To conserve space, just add the scale transform on the same component that we used earlier:

With those two transforms added, you can now enable both the spin and scale animation to execute them at the same time.

By now you should have noticed the patterns that allow us to create animations. Lots of code is repeated when doing animations. Best practice would be to create functions that encapsulate repeated code, but to keep things simple and easy to understand, let's stick with the raw code for the rest of the animations.

Opacity Animation

Now let's try to animate the opacity of a component. By now you should be pretty familiar with where each piece of code goes, so I'm no longer going to mention where you will place each one. But in case you get confused, you can simply look at the code on GitHub:

Create a function for changing the opacity. When changing the opacity, a linear easing function is the best fit since it's the most straightforward one.

Change the opacity from visible to transparent and then visible again over the course of three seconds.

Create a new component whose opacity will be controlled:

Color Value

Next, let's try to animate the background color of a component:

This time, we're animating over the course of five seconds:

We have three colors to work with. The initial color is yellow, and then after a few seconds, it will completely turn to orange, and then to red. Note that the colors won't abruptly change; all the colors between the colors that you specified will be shown as well. React Native automatically computes the color values between the ones that you specified. You can make the duration longer if you want to see how the color changes over time. 

Just like the opacity, the interpolated value is added as a style:

Parallel Animations

You can say that we've already executed animations in parallel. But that's just a side effect of having different transforms attached to a single component. If you want to execute multiple animations all at the same time, you need to use the parallel() function from the Animated API. This accepts an array of animation functions to execute. In the example below, we have two animated values, one for each component that we want to animate.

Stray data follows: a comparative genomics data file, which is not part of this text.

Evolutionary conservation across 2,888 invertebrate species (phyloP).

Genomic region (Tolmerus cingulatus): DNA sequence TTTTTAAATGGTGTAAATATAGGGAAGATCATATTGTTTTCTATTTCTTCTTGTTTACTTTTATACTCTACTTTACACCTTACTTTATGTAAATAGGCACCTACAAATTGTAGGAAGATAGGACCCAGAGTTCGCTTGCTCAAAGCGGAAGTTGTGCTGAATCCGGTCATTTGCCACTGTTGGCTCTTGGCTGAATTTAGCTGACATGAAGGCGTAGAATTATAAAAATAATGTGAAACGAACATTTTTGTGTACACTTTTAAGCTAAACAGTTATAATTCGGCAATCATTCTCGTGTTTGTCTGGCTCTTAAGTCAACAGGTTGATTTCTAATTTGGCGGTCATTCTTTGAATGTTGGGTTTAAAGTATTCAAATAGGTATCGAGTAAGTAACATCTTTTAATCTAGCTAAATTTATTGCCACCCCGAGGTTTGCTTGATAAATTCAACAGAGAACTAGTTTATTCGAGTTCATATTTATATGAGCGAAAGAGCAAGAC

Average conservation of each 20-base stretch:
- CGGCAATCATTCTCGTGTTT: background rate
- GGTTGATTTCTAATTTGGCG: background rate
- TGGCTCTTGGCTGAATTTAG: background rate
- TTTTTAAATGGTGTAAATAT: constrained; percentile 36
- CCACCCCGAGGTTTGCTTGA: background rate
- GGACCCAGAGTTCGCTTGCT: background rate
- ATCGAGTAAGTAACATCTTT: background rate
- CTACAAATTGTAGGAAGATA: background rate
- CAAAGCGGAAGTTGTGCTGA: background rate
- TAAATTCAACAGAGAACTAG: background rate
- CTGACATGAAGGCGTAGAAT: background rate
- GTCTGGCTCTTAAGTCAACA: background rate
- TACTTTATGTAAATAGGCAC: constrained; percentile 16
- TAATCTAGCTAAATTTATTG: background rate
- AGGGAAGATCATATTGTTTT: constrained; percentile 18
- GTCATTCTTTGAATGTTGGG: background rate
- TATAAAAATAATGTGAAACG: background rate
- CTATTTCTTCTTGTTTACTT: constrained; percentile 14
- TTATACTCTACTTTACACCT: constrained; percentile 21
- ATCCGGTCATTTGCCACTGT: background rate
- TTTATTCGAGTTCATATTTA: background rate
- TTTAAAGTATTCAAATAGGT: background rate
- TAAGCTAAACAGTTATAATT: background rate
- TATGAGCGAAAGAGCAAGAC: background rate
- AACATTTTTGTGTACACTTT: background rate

In the animation function, we set the initial animated values as usual. But below it, we're using Animated.parallel() to group all the animations that we want to perform. In this case, we only have two timing animations, which execute for two seconds. Also notice that we're not calling the start() method on each animation. Instead, we're using it after declaring the parallel animation. This allows us to start the animations simultaneously. 

For the interpolation to make sense, first check the style that we added for the two boxes earlier:

The blue box is aligned using flex-start, which means that it's aligned to the left. The green box is flex-end, which is aligned to the right. (At least, this is how they work if the container has a flexDirection of column. Otherwise, it's a different story.) 

With this knowledge, we can now move the boxes anywhere we want. But for this tutorial, all we want to do is move the boxes to the opposite of their initial positions. So the blue box moves to the right, and the green box moves to the left. This is where the device dimension data comes in. We're using the width of the device to calculate the final interpolation value so that the box won't go out of bounds.